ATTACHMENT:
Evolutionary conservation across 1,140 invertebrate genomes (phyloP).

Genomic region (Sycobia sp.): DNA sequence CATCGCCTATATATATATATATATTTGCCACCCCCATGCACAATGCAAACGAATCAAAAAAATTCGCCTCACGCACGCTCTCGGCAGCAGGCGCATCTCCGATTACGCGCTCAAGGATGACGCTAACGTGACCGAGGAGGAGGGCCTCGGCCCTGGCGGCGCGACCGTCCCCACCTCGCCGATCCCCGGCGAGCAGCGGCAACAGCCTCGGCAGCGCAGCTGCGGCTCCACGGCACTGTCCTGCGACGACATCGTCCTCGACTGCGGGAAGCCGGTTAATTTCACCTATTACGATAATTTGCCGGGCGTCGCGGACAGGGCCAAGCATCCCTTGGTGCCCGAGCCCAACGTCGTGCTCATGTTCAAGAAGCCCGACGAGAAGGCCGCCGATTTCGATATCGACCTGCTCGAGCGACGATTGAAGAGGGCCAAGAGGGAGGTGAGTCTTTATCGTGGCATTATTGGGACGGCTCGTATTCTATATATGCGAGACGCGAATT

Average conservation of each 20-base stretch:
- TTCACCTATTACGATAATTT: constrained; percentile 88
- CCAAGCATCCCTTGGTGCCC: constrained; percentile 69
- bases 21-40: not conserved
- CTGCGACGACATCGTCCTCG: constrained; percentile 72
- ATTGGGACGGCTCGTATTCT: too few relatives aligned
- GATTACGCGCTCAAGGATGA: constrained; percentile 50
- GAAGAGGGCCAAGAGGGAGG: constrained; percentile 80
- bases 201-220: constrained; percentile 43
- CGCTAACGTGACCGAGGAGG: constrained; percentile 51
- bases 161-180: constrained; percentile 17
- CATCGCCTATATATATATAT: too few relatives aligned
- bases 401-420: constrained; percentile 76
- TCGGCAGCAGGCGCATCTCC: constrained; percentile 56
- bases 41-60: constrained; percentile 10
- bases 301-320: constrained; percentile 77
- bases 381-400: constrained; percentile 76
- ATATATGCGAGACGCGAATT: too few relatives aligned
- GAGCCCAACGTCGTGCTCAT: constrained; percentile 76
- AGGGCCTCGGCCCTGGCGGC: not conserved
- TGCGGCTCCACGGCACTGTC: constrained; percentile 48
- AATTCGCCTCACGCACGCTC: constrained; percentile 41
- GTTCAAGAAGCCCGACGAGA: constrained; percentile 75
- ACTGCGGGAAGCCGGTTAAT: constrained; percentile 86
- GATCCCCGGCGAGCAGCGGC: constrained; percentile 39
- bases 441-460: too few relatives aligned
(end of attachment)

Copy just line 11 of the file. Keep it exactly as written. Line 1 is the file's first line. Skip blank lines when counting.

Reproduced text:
- bases 201-220: constrained; percentile 43